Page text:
Photo by Jason Blackeye for Unsplash

On July 13, 2020, I was released from San Quentin State Prison after serving almost 26 years of a 25-years-to-life sentence under the Three Strikes Law for a non-violent offense.

I had been found suitable for parole on April 23 in the midst of the massive COVID-19 outbreak at San Quentin State Prison. During this joyous moment, I was infected with the coronavirus. I had voluntarily taken a COVID-19 test on June 29, and it came back positive on July 3. This was the direct result of the California Department of Corrections and Rehabilitation’s decision to transfer in approximately 120 incarcerated people from a prison in Chino, Calif., a number of whom had been infected by COVID-19. 

A week after I was quarantined, I was told that I would be paroled early because Gov. Gavin Newsom ordered to be released all non-violent offenders who had six months or less to serve on their sentences. On July 13, I was released. I was driven by two officers to a motel in Gardena, Calif., where I was quarantined for 10 days with no information on how or who to see to be tested again. I ended up not being tested until late July at which point two tests showed me to be negative.

My reintegration into society under the pandemic was trying and stressful. I was moved to the Beacon house, a transitional house located in downtown Los Angeles, which is run by Amity Foundation. I had high expectations of my reintegration, continued rehabilitation, and a reunion with my family, daughter, and granddaughter. But my hopes, dreams and elation was once again crushed because the Amity Foundation had set in place regulations and procedures that violated the directive by the governor and the mayor of Los Angeles, which allowed its citizens the right to function within the state and the city to meet and provide for their essential and daily needs. That included such needs as going to work, going on job interviews, spending quality time with their families, and shopping for food and clothing. 

These were essential rights and privileges as long as its citizens understood that they had to wear face masks and honor the six feet social distancing rule when out. The Amity Foundation instead said that “all formerly incarcerated persons in their transitional houses are not allowed to have jobs, look for jobs, nor visit with their families, or have their families come visit them as long as the pandemic lasted.” This was a direct response to the outbreak that the Beacon House had a few months back in which 22 people were infected and one died. As a result, Beacon House had to close its doors in order to do a complete decontamination.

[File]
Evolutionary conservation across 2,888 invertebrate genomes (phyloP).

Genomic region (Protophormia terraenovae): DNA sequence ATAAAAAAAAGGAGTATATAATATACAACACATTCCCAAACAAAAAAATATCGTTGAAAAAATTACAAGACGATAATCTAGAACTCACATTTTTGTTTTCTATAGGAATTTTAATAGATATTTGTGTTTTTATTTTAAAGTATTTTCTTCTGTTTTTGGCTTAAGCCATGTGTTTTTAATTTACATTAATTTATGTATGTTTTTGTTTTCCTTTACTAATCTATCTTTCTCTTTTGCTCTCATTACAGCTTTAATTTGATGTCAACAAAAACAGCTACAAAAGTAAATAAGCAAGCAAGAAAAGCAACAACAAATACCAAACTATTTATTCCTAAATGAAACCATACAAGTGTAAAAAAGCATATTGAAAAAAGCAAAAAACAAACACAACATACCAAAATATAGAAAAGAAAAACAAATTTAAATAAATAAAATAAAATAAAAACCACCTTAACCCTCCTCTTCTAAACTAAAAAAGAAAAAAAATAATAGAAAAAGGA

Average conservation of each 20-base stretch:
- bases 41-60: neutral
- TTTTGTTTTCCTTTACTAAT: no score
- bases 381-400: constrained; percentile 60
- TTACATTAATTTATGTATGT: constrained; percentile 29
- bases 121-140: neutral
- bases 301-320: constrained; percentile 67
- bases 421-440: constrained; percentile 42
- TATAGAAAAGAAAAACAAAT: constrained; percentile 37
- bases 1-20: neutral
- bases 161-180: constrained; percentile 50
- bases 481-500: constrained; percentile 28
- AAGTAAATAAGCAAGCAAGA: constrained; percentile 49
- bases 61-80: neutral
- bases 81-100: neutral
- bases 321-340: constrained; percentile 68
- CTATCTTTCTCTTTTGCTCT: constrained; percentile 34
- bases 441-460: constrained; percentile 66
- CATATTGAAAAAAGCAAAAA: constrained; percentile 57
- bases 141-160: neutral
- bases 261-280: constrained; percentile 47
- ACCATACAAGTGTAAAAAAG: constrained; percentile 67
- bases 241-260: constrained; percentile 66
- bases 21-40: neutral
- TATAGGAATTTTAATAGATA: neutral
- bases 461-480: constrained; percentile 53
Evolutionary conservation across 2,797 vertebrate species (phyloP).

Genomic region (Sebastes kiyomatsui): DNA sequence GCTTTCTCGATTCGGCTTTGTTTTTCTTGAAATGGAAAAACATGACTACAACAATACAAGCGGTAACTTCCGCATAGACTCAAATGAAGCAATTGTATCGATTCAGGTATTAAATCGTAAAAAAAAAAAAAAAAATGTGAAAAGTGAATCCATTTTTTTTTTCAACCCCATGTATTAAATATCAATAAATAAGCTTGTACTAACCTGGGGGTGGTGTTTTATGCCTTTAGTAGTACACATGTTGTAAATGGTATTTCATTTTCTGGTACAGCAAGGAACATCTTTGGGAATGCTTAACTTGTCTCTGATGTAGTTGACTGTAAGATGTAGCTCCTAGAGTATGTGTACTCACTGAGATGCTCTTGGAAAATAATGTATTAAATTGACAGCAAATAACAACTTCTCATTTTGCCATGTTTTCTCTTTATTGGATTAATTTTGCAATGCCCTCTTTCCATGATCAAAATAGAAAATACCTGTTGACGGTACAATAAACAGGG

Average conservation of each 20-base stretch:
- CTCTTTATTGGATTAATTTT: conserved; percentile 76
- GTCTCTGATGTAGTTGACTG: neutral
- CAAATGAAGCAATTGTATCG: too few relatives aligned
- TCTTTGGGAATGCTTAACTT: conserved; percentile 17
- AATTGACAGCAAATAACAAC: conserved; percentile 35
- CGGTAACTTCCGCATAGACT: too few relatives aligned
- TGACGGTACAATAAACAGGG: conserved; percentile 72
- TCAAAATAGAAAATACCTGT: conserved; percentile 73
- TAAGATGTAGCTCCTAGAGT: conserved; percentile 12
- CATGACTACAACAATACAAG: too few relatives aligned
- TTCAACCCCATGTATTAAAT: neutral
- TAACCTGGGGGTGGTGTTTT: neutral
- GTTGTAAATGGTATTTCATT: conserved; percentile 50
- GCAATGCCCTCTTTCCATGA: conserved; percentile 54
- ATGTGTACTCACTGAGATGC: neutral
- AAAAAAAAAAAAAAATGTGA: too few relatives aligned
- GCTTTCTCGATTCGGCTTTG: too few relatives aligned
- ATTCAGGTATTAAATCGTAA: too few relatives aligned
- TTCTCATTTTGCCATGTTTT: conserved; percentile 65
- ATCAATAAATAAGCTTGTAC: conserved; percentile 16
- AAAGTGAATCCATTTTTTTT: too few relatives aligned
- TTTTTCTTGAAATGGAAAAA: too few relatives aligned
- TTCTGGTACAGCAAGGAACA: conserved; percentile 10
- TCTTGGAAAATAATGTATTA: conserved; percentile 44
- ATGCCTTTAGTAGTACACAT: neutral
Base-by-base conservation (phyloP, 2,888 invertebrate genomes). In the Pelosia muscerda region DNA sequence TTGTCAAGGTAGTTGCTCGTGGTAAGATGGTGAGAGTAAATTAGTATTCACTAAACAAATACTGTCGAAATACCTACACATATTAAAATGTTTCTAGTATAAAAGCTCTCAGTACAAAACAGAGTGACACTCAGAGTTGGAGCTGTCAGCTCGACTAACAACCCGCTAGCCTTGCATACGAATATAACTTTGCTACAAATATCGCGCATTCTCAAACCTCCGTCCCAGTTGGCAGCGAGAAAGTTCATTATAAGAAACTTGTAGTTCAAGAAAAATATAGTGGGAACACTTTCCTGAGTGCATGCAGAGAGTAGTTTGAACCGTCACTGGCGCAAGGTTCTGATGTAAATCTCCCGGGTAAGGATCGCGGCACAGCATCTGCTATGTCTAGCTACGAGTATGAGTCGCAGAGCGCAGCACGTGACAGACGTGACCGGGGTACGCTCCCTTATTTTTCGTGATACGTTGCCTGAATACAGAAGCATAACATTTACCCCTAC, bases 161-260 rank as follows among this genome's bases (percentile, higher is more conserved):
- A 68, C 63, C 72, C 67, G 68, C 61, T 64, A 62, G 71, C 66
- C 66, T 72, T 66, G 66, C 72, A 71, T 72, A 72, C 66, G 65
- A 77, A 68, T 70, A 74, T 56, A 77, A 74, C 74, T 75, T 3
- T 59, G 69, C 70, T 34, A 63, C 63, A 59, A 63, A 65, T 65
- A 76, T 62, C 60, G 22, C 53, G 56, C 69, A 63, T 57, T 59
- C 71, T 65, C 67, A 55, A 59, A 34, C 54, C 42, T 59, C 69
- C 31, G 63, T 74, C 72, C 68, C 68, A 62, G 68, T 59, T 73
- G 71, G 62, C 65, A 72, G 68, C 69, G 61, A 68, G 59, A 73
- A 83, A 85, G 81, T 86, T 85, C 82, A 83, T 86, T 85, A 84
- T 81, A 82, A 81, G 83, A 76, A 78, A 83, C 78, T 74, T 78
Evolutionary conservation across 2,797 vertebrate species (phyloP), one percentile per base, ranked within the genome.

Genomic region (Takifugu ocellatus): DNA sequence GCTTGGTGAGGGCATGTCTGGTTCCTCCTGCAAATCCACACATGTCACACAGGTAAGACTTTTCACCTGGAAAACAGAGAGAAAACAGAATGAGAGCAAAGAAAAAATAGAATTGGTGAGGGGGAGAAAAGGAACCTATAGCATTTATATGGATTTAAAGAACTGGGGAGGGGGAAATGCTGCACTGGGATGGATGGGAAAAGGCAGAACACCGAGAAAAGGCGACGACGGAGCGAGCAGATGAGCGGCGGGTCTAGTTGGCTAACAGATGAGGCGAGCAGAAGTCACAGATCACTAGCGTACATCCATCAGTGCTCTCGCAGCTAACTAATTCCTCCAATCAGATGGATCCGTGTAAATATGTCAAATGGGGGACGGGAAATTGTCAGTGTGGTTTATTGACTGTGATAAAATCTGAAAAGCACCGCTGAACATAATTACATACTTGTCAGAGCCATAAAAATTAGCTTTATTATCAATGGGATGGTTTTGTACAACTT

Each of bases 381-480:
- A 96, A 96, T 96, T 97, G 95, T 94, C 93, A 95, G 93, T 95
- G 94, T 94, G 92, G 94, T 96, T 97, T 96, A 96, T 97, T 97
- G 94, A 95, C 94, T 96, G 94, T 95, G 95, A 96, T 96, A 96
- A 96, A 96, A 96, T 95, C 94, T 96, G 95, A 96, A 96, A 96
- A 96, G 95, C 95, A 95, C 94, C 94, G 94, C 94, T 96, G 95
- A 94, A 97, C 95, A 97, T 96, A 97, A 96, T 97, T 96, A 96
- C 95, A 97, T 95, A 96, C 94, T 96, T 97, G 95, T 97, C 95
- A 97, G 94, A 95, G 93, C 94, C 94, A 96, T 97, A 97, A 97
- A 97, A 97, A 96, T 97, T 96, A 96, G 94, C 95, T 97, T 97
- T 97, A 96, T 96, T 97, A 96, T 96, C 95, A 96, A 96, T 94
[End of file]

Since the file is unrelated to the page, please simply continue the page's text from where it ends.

The source of this outbreak was a former house member who had contracted the virus as a result of his numerous hospital appointments. The former house members, who had been here at the time have now left or were moved to another transitional house (which by the way are not restricting movement).

The Beacon House has set in place a yes board listing what house members can do within the restrictions. The listed included visits to the beach or the park, picnics, hiking and even family visits (which sounds too much like the prison lingo for a conjugal visit). The catch was that we could only participate in these activities if we were being supervised by an Amity staff member (Once again too much like being in a prison visiting room where a prison guard watches your every move). 

When I was given my parole conditions I was not told that I couldn’t look for a job, visit my family or visit my daughter and granddaughter. Nor was there anything in my parole conditions that the transitional house could set regulations that would impede my reintegration into society thus hindering my continued rehabilitation and reunification with my family.

I understand the concerns that Amity Foundation has regarding its employees’ safety and well-being, as well as its ill-reasoned logic concerning the safety and health of its house members. 

However, this is not sound reasoning because there are approximately 12 to 15 staff members working here at the Beacon House who come and go daily. They take house members to and from doctor appointments and to the Department of Motor Vehicles to get identification and license cards. These appointments are in public where the house members must intermingle with the public. If the staff, who come here daily from their homes and society have not reinfected the Beacon house then it is more than safe for the formerly incarcerated men to go about their lives as normal human beings.

The restrictions that the Beacon House has placed on us continue to put a great burden on my shoulders and it gets heavier every day because my reintegration and reunification with my family is being hindered. The house members here are responsible men who were found suitable for parole by the board, who have proven themselves worthy of responsibility. Until Amity removes the slave chains (their restrictions), we will be forever in bondage and psychologically enslaved.

Disclaimer: The views in this article are those of the author. Prison Journalism Project has verified the writer’s identity and basic facts such as the names of institutions mentioned.

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William Blackwell

William Blackwell is a writer incarcerated in California. He has written an autobiography titled, “Caught up Chronicles of a Gangsta Crip.” He is a graduate of Patten University.